Scale, which means the visual size of objects in relation to one another – is the key to a designing conundrum: that is how to design a small space. The main idea here is to avoid using large and bulky furniture, which can eat up floor space. Include a mix of small to medium-scale furniture pieces. And remember that scale, like everything else, is always relative, so what looks small on the showroom floor may actually be the right size for your small space. Pro tip: always take room measurements when buying furniture!
Here are more tips on how to maximize space:
Buy furniture that has multiple uses. An example would be a sofa bed that transforms from cosy couch during the day into a comfortable bed at night. Also invest in a bed that has a pull-out bed underneath for extra sleeping space when unexpected guests pop over. Another idea is a bed skirt. The skirt conceals the affordable, but not always pretty, trinkets and memorabilia and thus, you can use the space beneath your bed to house stuff that you wouldn’t normally want other people to see.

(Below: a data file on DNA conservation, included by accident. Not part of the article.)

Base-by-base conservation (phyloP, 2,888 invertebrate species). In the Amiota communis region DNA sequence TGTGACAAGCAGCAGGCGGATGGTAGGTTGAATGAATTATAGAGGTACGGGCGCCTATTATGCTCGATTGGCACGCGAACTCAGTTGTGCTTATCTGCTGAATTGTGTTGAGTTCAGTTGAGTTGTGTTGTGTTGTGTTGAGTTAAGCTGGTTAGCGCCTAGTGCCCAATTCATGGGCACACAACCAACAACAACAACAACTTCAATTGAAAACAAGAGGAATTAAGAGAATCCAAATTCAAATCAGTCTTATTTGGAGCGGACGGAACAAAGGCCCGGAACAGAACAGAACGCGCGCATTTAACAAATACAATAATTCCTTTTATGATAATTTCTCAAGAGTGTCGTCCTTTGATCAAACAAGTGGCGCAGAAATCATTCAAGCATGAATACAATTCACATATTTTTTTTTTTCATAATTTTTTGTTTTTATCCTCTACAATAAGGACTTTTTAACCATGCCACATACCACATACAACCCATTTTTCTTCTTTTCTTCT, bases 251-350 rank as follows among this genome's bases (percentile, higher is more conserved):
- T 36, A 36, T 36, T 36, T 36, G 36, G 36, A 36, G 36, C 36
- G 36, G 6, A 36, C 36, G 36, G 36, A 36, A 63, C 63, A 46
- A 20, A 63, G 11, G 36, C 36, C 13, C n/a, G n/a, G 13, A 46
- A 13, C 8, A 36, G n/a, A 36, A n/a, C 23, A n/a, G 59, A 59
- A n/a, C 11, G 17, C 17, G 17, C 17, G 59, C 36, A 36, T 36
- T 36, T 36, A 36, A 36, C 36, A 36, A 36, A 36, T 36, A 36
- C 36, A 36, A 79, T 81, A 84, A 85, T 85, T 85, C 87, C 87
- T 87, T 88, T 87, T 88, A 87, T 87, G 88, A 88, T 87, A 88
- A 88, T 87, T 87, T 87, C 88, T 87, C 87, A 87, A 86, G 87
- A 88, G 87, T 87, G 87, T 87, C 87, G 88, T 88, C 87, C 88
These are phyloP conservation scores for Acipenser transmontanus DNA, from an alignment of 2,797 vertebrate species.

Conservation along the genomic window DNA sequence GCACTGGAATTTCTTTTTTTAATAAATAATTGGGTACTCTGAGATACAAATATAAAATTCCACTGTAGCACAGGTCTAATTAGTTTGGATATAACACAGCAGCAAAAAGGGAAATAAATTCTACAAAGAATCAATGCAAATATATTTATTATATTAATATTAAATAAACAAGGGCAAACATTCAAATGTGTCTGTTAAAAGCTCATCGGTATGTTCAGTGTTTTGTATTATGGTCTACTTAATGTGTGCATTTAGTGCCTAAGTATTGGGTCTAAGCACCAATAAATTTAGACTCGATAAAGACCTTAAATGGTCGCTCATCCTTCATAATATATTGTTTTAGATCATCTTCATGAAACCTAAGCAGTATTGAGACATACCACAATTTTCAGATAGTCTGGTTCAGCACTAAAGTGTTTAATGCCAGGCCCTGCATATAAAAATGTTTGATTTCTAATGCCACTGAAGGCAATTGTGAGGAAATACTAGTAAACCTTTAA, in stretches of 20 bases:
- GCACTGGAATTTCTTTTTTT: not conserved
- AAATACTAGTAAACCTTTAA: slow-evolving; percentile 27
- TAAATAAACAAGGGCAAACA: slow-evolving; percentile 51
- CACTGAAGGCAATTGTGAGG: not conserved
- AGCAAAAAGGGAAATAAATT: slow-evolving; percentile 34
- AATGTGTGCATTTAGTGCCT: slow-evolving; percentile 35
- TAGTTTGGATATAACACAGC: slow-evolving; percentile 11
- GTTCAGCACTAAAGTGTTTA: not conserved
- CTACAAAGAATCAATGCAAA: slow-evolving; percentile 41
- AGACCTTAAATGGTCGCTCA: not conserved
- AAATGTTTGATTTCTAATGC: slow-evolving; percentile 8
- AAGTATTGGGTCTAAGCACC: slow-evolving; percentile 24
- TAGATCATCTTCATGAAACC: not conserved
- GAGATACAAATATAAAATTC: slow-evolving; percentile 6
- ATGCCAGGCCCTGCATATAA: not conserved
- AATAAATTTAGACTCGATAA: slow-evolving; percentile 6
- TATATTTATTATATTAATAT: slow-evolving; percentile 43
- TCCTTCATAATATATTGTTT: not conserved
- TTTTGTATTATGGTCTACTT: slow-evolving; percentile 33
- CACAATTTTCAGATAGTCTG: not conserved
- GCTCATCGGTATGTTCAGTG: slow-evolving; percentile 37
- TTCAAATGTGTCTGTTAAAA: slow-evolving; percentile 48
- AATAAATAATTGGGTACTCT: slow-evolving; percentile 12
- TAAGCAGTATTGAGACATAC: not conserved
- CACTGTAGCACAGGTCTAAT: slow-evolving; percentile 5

Some rooms can be called upon to perform multiple functions, such as the living quarters which can be used for dining and relaxing. Use rugs to delineate a great room and as a visual cue as to where one function stops and another begins. Similarly, use physical barriers, like a bookcase or folding screen to designate spaces.
Use your windows to enlarge cramped spaces. Windows can create the optical illusion of having a large space because your eye moves beyond the wall to the outdoor view and embraces it as part of your living space. Take advantage of this liberating effect by leaving windows bare, or dress windows with curtains that match the color of the walls to eliminate boundaries.
Enjoy designing your home!